Parker Solar Probe Wins 2018 Neil Armstrong Space Flight Achievement Award
NASA’s Parker Solar Probe, seen here inside one half of its 62.7-foot-tall fairing, was encapsulated on July 16, 2018, in preparation for launch on August 12, 2018.
Credit: NASA/Johns Hopkins APL/Ed Whitman
Thu, 03/21/2019 - 13:06
The Parker Solar Probe team has been named the winner of the 2018 Neil Armstrong Space Flight Achievement Award, given by the American Astronautical Society at its 57th Robert H. Goddard Memorial Symposium in Silver Spring, Maryland.
Launched on August 12, 2018, NASA’s Parker Solar Probe mission is the culmination of a 60-year quest to build a spacecraft and instruments capable of exploring the searing temperatures and radiation of the corona, and investigate the processes that drive the solar wind. Named for physicist Eugene Parker, who first suggested the existence of such a solar wind, the mission has already completed one orbit of the Sun, with 23 more scheduled for the seven-year primary mission. Initial data from the four instrument suites has revealed new and previously unobserved processes at play in the near-solar region; the first major scientific findings will be presented in fall 2019. Parker Solar Probe was designed and built and is operated for NASA by the Johns Hopkins Applied Physics Laboratory in Laurel, Maryland.
“The Armstrong Award is an outstanding testament to the vision, hard work and accomplishments this team has made over the past decade,” said Project Manager Andy Driesman of Johns Hopkins APL. “From NASA to APL to the investigation teams, and all our mission partners, we worked together to create a uniquely capable spacecraft that’s setting records and contributing to new understandings of solar science. We’re very proud of our achievements to date, and we’re honored to have this historic recognition.”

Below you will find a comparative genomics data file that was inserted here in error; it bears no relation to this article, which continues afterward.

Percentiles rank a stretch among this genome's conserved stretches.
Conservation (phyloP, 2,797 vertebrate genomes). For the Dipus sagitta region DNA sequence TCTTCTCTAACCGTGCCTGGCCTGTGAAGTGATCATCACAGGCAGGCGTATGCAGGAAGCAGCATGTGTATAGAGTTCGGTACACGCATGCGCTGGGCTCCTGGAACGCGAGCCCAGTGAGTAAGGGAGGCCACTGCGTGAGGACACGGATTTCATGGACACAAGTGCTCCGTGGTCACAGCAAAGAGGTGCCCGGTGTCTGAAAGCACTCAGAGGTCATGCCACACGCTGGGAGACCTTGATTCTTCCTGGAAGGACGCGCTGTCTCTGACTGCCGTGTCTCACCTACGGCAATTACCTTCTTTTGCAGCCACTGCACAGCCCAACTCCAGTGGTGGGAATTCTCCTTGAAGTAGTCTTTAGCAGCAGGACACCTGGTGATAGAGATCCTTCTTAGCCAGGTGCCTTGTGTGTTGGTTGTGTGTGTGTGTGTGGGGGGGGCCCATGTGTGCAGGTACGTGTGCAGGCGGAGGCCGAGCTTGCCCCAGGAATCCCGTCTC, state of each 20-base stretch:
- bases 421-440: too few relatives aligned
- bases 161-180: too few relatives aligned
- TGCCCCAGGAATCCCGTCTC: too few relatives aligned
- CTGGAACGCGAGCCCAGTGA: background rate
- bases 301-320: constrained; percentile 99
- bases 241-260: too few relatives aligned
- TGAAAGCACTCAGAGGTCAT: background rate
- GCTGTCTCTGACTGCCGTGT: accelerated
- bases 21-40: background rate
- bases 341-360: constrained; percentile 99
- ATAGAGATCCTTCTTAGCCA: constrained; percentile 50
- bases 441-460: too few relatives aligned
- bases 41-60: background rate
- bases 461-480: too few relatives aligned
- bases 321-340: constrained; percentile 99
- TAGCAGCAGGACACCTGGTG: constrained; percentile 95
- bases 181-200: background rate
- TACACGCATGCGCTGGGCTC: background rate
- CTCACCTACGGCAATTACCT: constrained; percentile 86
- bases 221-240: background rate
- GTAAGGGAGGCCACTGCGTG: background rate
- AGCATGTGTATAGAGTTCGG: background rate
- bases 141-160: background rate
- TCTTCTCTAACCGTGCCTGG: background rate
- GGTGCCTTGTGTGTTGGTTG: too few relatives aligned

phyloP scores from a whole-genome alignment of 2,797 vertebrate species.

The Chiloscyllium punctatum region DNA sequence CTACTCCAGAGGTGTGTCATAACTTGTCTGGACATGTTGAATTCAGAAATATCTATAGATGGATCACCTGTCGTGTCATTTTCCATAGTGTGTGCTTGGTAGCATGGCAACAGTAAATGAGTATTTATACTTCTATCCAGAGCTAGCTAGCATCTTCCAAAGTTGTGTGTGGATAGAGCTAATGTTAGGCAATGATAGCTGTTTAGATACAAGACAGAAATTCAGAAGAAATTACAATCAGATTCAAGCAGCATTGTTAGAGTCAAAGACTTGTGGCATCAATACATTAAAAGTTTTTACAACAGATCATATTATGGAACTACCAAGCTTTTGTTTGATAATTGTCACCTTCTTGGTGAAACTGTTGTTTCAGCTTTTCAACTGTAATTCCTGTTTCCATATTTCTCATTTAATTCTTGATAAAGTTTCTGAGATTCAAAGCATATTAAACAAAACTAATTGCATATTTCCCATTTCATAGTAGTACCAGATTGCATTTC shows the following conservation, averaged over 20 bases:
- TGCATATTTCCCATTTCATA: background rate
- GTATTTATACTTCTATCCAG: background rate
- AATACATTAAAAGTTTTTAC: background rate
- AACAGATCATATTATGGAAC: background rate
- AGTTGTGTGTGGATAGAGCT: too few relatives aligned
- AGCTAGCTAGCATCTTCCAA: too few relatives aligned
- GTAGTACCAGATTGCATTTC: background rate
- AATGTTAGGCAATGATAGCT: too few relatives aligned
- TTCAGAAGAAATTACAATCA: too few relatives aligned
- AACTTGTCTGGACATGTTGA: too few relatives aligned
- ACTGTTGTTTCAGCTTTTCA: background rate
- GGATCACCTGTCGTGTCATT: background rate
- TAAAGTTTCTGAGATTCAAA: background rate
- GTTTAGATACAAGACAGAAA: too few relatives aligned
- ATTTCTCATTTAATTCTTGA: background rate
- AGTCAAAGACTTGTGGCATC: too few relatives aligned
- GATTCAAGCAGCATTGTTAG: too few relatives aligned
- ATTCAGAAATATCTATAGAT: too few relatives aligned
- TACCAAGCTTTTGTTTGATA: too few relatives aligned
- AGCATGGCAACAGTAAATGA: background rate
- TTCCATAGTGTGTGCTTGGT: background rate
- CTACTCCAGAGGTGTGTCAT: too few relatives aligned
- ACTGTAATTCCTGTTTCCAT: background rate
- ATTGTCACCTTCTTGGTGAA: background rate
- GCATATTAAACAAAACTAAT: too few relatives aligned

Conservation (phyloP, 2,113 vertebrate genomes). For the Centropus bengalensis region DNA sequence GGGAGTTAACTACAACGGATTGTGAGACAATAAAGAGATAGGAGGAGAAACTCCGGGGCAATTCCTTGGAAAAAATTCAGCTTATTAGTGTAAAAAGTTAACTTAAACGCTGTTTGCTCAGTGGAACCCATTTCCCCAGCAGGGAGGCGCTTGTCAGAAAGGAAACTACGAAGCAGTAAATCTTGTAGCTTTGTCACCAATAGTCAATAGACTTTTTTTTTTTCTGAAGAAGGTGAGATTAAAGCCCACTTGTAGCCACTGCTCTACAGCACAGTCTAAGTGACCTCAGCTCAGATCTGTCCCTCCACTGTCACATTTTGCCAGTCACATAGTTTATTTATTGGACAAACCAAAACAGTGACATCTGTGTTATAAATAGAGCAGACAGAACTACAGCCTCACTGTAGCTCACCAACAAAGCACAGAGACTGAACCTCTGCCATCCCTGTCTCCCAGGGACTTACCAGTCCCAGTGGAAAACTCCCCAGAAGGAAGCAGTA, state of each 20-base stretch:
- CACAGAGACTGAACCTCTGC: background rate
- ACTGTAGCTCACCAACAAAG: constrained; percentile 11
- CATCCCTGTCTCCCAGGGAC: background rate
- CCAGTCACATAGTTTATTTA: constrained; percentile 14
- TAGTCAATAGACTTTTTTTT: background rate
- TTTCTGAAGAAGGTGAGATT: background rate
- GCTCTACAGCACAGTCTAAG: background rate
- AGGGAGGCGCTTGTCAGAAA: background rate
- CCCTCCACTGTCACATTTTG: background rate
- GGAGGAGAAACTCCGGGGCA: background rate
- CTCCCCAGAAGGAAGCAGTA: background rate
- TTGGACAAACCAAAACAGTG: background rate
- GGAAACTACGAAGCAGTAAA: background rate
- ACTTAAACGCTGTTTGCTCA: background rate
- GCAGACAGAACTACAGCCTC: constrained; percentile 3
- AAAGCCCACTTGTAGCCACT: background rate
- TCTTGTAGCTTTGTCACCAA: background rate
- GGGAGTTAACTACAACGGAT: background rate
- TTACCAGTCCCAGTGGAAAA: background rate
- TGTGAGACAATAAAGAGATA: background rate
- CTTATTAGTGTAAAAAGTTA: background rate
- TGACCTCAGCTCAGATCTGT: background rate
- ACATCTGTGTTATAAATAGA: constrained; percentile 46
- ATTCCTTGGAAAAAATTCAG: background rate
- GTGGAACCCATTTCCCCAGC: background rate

“Parker Solar Probe provides us with a direct view of what’s driving the solar wind streaming off the Sun,” said Nicky Fox, the director for the Heliophysics Division at NASA HQ in Washington, DC. “This wind fills space with particles, energy and magnetic fields — and the more we know about its source, the more we can understand how it affects planetary systems throughout the solar system, including the space weather near Earth that can interfere with spacecraft and astronauts.”
In November 2018, Parker Solar Probe became the closest spacecraft to the Sun when it passed within 15 million miles of our star; at the time, it was traveling at 213,200 miles per hour, making it the fastest human-made object in history. The spacecraft will eventually reach speeds of 430,000 miles per hour.
“The dedication of the men and women of the Parker Solar Probe team to creating a spacecraft unlike any other in history has been exceptional,” said Space Exploration Sector Head Mike Ryschkewitsch of APL. “They created the first mission to explore the atmosphere of the Sun — a mission of exploration that scientists have been seeking for six decades — by applying new technologies and innovations to an incredibly difficult challenge. The scientific discoveries we’re going to make thanks to Parker Solar Probe will be revolutionary, and this team should be immensely proud of what it has accomplished.”
The Space Flight Achievement Award was first presented by the AAS in 1958. It was renamed to honor Apollo 11 astronaut Neil Armstrong, the first human to walk on the Moon. Previous recent winners include teams representing the Lunar Reconnaissance Orbiter, the New Horizons mission and the Curiosity Mars Science Laboratory. Founded in 1954, the AAS is the premier network of current and future space professionals dedicated to advancing all space activities.
The Applied Physics Laboratory, a not-for-profit division of The Johns Hopkins University, meets critical national challenges through the innovative application of science and technology. For more information, visit www.jhuapl.edu.